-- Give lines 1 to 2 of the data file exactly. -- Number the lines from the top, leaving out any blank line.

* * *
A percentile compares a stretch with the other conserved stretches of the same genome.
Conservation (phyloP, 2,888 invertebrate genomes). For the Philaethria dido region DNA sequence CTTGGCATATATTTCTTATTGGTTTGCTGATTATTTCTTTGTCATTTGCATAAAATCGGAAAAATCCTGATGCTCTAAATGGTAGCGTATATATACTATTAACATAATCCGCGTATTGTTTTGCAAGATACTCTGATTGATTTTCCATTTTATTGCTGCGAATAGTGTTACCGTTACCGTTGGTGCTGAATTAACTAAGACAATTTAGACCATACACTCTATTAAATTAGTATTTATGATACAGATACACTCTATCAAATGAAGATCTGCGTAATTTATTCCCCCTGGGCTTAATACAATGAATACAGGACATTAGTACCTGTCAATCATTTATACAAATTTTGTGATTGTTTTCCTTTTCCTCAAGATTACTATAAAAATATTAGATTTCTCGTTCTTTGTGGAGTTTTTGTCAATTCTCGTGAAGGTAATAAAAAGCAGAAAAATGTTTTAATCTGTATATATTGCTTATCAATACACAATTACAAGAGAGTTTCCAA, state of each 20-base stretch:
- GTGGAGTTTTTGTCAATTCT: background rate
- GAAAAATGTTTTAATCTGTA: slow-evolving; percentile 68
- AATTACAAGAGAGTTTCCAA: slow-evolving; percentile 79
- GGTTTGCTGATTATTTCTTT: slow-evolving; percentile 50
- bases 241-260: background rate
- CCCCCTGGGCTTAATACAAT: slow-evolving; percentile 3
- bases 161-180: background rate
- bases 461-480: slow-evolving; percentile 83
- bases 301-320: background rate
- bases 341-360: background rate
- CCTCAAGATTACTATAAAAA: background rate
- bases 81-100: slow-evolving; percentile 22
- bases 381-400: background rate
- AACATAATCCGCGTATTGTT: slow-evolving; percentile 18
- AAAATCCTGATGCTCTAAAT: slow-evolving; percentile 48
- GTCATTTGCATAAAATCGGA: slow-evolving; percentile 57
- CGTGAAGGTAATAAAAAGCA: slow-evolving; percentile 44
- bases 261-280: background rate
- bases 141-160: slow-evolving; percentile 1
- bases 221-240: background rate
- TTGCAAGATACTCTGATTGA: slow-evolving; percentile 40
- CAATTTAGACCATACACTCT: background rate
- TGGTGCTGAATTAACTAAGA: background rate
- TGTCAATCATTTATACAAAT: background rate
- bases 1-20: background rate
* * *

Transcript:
A percentile compares a stretch with the other conserved stretches of the same genome.
Conservation (phyloP, 2,888 invertebrate genomes). For the Philaethria dido region DNA sequence CTTGGCATATATTTCTTATTGGTTTGCTGATTATTTCTTTGTCATTTGCATAAAATCGGAAAAATCCTGATGCTCTAAATGGTAGCGTATATATACTATTAACATAATCCGCGTATTGTTTTGCAAGATACTCTGATTGATTTTCCATTTTATTGCTGCGAATAGTGTTACCGTTACCGTTGGTGCTGAATTAACTAAGACAATTTAGACCATACACTCTATTAAATTAGTATTTATGATACAGATACACTCTATCAAATGAAGATCTGCGTAATTTATTCCCCCTGGGCTTAATACAATGAATACAGGACATTAGTACCTGTCAATCATTTATACAAATTTTGTGATTGTTTTCCTTTTCCTCAAGATTACTATAAAAATATTAGATTTCTCGTTCTTTGTGGAGTTTTTGTCAATTCTCGTGAAGGTAATAAAAAGCAGAAAAATGTTTTAATCTGTATATATTGCTTATCAATACACAATTACAAGAGAGTTTCCAA, state of each 20-base stretch: